Art Nouveau began in the late 19th and early 20th centuries. Art Nouveau or Modern is the German name for the Art Nouveau style.
Speaking about Riga, locals usually use the term “art nouveau” rather than “modern”. Art Nouveau is one of the branches of the Art Nouveau style, its German variety. Translated from German, Jugendstil means “young style.” It got its name from the popular German magazine “Jugend” (“Youth”), which began to be published in Germany in 1896.
From 1902 to 1914, all Riga architects used the techniques of modernity and, of course, its decorative forms in their work. It is almost impossible to find a building in the Riga buildings of this time, in which the style of modernity has not manifested itself in one way or another. This applies even to buildings that are created in the spirit of other concepts.
Art Nouveau is characterized by simple geometric lines and shapes. Architects sought to make the facade elements as decorative as possible: stylized ornaments, garlands of flowers, sculptures of various animals, statues of women, winding bindings of balconies and staircases, faces. The facade of buildings in the style of Art Nouveau could even judge the owner and history of the house.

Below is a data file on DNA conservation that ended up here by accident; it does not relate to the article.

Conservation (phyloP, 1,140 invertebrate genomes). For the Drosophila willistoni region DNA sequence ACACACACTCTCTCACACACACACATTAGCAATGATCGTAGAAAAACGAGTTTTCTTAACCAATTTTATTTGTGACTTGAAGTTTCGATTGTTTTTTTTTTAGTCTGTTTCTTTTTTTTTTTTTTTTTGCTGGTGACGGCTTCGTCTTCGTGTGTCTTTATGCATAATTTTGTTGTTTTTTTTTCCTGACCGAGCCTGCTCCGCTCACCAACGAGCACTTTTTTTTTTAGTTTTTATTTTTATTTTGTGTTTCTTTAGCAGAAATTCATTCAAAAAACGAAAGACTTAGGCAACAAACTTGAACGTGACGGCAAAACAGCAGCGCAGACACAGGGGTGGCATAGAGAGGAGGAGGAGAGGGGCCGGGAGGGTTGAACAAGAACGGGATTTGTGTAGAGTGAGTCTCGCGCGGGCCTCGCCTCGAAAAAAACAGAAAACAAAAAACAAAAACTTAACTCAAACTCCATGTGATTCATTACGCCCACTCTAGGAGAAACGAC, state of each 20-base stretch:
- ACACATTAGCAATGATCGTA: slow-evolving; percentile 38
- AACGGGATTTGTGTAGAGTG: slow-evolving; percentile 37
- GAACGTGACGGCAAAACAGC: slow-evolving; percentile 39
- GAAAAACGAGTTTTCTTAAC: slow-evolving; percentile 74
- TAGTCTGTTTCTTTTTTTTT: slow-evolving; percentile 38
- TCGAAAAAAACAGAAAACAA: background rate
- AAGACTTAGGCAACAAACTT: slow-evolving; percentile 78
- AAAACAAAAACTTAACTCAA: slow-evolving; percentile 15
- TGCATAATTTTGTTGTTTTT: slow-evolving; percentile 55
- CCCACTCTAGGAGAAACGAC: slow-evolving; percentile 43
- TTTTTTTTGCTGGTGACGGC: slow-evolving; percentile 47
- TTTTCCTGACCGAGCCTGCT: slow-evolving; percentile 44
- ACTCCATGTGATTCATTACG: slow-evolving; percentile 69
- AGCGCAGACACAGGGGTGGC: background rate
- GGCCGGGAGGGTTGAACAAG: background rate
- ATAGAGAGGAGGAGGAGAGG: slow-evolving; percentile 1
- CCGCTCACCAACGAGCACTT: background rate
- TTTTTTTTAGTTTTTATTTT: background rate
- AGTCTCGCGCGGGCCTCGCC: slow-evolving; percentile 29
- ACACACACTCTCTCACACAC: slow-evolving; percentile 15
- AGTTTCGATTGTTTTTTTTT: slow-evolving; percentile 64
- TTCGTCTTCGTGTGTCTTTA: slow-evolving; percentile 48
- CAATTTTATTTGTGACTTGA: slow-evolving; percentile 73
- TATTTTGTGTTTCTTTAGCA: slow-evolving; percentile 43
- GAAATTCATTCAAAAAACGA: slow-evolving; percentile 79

One of the most prominent architect in Riga was Mikhail Eisenstein, who worked in the Baltic State Property Management, and was engaged in private architecture. According to the son of Sergei, the famous filmmaker, Mikhail Eisenstein built about 53 houses in the Art Nouveau style.
The architecture of Riga.